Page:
If you have been clubbing in London, you have most likely been to a krankbrother event. Starting as a monthly party in Corsica Studios, they have evolved now to booking groundbreaking, left-field artists in venues such as the Union Chapel.
The two brothers are a powerhouse, running their event company and record label whilst DJing at clubs and festivals around the world.
Having hosted legendary acts such as Omar S, Four Tet, Mr G and many others, they are about to take their next step up on the promotor ladder. We caught up with them to find out more about the history of krankbrother and the reason behind their recent change in direction.
Who’s involved in krankbrother? Please introduce yourself!
Danny and Kieran, brothers, hence the name!
Please each tell us about your fondest memory from all krankbrother events to date…
There’s too many to choose from. Over the years we have organised events all over the place with hundreds of artists joining us . Streets, theatres, boats, warehouses, rooftops, churches have been used.. Each year the events evolve so I am not sure I could choose one. Each event is a moment in time and I’d like them to be remembered that way.
How and why did krankbrother start? What was the ethos?
It started as a small party for friends in Corsica Studios. It had a community feel and a very diverse music policy. There was no grand vision when we started, we just wanted to organise a party that we’d like to attend. A good soundsystem, a cool space and a safe environment.
How has the ethos evolved from then to now?
The ethos remains the same although we do far more shows than then and much larger shows. We still try to create the same magic we did then though.
Your 3 recently announced events at Union Chapel showcase a much more left-field, less dance-music-orientated line-up. Why is this?
We’re approaching 9 years. It felt like time for a change. We wanted to branch out and push music that we’ve always loved but not felt we’ve been able to book.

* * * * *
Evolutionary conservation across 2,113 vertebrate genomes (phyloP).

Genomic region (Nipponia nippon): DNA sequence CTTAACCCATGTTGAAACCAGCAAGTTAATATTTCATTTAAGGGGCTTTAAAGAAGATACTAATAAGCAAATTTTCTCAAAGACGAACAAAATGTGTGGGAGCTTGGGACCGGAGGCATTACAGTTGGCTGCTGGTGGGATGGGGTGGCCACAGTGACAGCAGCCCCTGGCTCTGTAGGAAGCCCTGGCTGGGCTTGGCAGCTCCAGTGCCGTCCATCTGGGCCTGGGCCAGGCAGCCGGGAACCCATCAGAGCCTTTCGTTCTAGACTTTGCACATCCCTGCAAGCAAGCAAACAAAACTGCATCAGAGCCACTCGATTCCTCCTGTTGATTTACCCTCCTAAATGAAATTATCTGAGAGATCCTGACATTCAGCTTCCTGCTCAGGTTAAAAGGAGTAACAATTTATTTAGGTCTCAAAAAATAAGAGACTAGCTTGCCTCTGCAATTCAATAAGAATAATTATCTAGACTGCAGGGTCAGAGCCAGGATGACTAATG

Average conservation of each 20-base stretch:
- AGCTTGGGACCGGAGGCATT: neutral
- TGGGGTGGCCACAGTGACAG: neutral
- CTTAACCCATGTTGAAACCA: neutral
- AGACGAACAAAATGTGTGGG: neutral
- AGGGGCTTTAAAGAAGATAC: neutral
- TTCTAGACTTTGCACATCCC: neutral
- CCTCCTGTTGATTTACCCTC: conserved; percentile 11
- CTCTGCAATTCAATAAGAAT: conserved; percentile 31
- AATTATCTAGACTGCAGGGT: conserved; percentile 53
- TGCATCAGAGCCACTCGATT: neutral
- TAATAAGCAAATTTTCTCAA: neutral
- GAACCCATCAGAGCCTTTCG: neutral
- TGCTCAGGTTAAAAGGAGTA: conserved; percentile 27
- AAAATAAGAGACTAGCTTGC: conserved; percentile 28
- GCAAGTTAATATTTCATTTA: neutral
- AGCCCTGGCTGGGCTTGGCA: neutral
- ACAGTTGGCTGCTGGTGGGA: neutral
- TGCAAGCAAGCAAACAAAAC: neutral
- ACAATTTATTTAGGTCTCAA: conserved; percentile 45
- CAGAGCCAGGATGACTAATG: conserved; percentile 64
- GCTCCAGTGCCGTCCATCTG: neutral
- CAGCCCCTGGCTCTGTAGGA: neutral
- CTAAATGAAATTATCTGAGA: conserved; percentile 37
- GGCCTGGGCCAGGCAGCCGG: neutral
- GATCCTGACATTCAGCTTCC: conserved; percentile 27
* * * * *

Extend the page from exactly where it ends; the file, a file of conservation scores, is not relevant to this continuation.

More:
Why did you specifically pick these acts?
Tangerine Dream need no introduction. Their impact on electronic music has been huge. Playing in Union Chapel will be special as they haven’t done anything similar to it since their cathedral tour back in the 70s. It is also their first UK tour since Edgar Froese’s death. He viewed the band as an evolving project so in line with his wishes they are continuing.
Jan Jelenik and William Basinski write really moving music. We’ve both big fans for a long time so once we decided to book some more ambient music they were top of the list.
Do you intend to keep running the house/techno events alongside these more concert-like events? How can they complement each other?
Absolutely. Our hope is that people will place their trust in us as programmers and seek out music they may not have found before through our events.
What’s the biggest challenge London’s live music scene faces at the moment and how can we best tackle it?
There’s several challenges facing the scene right now. The decline and closure of live music venues has had a huge impact as the sanitisation of London continues. Unless this stops there could be worrying consequences for the music scene in London as people will have fewer and fewer places to go and engage with culture.
In addition to this the growth of the festival market has meant less people go out on a weekly basis. Instead they save up for the stacked festival lineups. I hope that trend doesn’t continue. The surroundings for music are often every bit as important as the music itself. So many festivals over deliver on the lineup and under deliver on the experience.
You can purchase tickets for their next few parties here:
Tangerine Dream 23rd April (Sold Out)
Tangerine Dream 24th April (Still Available)
Midori Takada and Jan Jelenik 17th April (Still Available)